The book is here! I’m on the radio today celebrating the release of It’s OK to Go Up the Slide, and everywhere I go – from Denver to Vancouver to Boston – I’m hearing people share the stress points in their lives with kids. Technology. Homework. Strangers. News disasters. Gender roles. Kindergarten curriculum. Lack of time to play and time with nature. All these topics are in the book. All these stress points.
When things are out of balance, it’s time to question the way things are done. It’s time to go up the slide.
That’s why I’m so excited about this new book. It’s going to make some people nervous. It’s going to make some people mad. If kids get hold of a copy, it could cause a revolution (you mean there’s no reason for me to do this worksheet?!)
As early reviewers said: “It’s going to rock some boats, challenge thinking, and nudge adults in the right direction.” (Jeff Johnson, Let Them Play) and “Heather Shumaker stops to re-examine almost all the conventional wisdom about childhood…She’s my hero.” (Lenore Skenazy, Free-Range Kids).
If you love these ideas and want to support the book – the best way to celebrate is to write a review on Amazon, Goodreads or your favorite book spot. The book is out TODAY, March 8 so it’s open for reviews.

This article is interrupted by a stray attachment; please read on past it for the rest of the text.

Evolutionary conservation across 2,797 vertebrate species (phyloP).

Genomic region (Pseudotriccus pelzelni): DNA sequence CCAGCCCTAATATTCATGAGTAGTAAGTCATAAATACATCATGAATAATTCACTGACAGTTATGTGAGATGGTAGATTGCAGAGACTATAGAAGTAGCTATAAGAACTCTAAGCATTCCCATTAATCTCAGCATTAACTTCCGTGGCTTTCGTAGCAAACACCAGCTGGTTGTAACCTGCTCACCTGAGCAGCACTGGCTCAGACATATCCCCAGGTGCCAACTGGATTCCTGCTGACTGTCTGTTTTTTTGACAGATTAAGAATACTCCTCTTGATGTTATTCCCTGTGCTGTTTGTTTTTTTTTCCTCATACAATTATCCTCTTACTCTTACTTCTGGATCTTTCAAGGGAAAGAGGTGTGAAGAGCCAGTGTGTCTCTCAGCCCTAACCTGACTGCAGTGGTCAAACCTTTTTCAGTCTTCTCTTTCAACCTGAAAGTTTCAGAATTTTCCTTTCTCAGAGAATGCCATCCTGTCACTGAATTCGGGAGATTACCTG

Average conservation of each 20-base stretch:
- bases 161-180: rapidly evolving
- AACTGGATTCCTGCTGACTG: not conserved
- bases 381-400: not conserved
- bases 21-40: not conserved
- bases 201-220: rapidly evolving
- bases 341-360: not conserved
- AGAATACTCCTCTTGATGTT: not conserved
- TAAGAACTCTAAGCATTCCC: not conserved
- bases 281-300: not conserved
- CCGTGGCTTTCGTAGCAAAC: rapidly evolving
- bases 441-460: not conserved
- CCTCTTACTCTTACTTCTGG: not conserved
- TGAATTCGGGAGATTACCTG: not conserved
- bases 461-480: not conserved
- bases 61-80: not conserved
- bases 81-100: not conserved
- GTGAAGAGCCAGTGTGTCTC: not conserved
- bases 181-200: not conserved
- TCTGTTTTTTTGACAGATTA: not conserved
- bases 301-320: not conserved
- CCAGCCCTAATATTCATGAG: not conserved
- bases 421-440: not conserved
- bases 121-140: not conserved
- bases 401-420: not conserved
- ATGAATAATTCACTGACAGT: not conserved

- Sometimes being a good parent – or a good teacher – means breaking all the rules.
- If something’s bothering you, it’s time to make a change
- Just because everyone’s doing it, doesn’t mean it’s right for child development.
- When adult expectations clash with child development, it’s time to change the adults, not the child.
See you at the top of the slide!
Early Bird gifts – Thinking of of getting a copy? Order a copy of It’s OK to Go Up the Slide this week and receive free gifts as a thank you. This special pre-order offer extended until March 13, 2016. Simply 1) buy the book from any bookstore 2) send an email to firstname.lastname@example.org saying where you bought it. Order here at heathershumaker.com
What stress points do you see in families’ lives? What are big ways you see adult expectations clash with what children need?